One Toronto woman turned her sexual assault into a healing initiative focusing on forgiveness, and the project is sort of hilariously called FYou.

FYou: The Forgiveness Project is the community outreach non-profit Tara Muldoon founded. Through it, she works with at-risk and gang-involved men in Toronto jails. As the FYou website explains, through workshops, conversation, and by teaching them conflict-resolution strategies, she helps them unpack their own trauma and reduce the likelilood that they'll re-offend.* 

It can seem a little counter-intuitive that a woman who was subjected to a sexual assault is turning her efforts not towards other survivors, but to men in prison. Narcity asked Muldoon to tell us what she was thinking.

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What's the backstory here?

"I had just moved to Toronto when I was assaulted," Muldoon tells Narcity. "I was 18 years old and I had no idea what pain that would cause and I just started acting out of anger."

As a way to combat her struggle, she wanted to focus on her career and get ahead.

"This man had raped me and he had got away with it but my version of it was that I am going to be this amazing untouchable female boss," Muldoon says, "so I put everything into work."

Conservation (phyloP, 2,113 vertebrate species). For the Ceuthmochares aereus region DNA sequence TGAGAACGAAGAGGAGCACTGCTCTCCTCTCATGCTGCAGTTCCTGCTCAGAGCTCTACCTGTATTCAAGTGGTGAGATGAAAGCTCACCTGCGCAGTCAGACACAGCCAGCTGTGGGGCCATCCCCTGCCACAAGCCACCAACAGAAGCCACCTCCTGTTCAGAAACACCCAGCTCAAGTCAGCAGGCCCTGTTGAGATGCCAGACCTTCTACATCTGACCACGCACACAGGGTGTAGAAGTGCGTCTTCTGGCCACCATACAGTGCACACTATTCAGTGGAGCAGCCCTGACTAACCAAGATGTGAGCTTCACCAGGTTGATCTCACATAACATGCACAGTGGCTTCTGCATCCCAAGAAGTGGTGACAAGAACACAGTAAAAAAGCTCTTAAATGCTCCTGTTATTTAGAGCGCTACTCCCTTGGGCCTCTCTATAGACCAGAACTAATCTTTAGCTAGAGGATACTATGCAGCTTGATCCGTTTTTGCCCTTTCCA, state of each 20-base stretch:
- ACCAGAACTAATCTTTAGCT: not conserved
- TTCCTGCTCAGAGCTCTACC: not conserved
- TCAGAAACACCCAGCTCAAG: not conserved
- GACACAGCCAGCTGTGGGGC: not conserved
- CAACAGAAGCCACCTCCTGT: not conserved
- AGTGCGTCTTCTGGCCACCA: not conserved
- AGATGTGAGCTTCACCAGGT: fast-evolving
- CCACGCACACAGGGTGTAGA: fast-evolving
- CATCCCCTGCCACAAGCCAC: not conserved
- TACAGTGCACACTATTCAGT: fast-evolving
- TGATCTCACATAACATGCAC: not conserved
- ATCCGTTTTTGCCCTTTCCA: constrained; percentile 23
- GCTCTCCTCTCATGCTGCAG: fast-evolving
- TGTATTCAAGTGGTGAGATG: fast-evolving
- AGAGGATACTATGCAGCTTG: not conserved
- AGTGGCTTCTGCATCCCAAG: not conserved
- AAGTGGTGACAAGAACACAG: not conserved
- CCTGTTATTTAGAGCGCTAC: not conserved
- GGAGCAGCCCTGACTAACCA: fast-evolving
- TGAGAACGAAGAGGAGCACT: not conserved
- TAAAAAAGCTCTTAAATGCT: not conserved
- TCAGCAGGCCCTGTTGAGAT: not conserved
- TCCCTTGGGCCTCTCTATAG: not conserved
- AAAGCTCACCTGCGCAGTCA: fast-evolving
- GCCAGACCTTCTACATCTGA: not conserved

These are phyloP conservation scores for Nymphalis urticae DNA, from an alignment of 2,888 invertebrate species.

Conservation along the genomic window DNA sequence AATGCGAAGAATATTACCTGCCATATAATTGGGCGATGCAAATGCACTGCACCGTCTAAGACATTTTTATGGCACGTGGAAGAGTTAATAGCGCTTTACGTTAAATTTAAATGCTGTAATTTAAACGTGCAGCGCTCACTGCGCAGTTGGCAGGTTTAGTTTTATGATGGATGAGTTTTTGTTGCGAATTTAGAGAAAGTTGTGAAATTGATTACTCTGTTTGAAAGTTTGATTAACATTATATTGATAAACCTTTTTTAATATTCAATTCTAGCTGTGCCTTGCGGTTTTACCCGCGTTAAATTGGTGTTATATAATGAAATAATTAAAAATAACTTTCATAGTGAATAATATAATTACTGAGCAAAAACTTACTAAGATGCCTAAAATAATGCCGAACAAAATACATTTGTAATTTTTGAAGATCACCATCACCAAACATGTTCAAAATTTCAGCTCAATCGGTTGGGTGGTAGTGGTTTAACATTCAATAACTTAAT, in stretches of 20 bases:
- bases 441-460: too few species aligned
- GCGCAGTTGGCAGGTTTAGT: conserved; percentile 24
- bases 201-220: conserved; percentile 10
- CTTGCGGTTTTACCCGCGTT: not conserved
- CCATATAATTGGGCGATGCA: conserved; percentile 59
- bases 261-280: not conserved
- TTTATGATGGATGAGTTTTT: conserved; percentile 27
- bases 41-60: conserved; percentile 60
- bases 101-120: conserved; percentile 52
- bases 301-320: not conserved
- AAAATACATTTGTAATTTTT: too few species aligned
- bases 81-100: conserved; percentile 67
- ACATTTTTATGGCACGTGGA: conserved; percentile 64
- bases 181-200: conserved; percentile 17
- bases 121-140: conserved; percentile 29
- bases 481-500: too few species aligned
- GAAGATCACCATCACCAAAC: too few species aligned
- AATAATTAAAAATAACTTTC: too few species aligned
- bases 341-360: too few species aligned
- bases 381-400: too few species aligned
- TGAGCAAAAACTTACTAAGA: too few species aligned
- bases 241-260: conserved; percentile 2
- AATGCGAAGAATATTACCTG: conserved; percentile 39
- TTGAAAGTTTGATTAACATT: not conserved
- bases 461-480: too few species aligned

What prompted you to take action?

Things were going well, but seeing her abuser at a party after she had experienced career success was a major turning point, she says. 

The moment at the party changed everything. 

"I thought, there’s no way that he is here, this is supposed to be my success story."

Though she didn't know it right away, that moment of shock would end up being the birth of FYou. 

"He did this, he knows he’s guilty, he knows he ruined me temporarily, and I thought he’s probably living in hell and I’m just gonna thrive."

"The reality was that he’s actually doing really well. So that made me realize that I had a lot of work to do." 

What is your mission?

FYou, which turns 10 in December, has worked with about 500 incarcerated men so far to help them upgrade their emotional intelligence and promote healing. 

"We spend about 50% of our time working with young men in custody so half of the time goes towards people who society has shunned."

"I always wanted my abuser to get support, so we put a lot of emphasis on helping and rehabilitation."

Muldoon says she loves seeing people learn to unpack their trauma and find meaningful ways to work through emotional issues while "encouraging emotional intelligence as power."

"My favourite is when people start to see that it really has to do with ourselves and not the other person" Muldoon says. "To me, that’s taking the power back.

"It’s really encouraging how you take that energy and put it back to yourself because we deserve our self care, we deserve our attention, we deserve our self love."

* This article has been updated.

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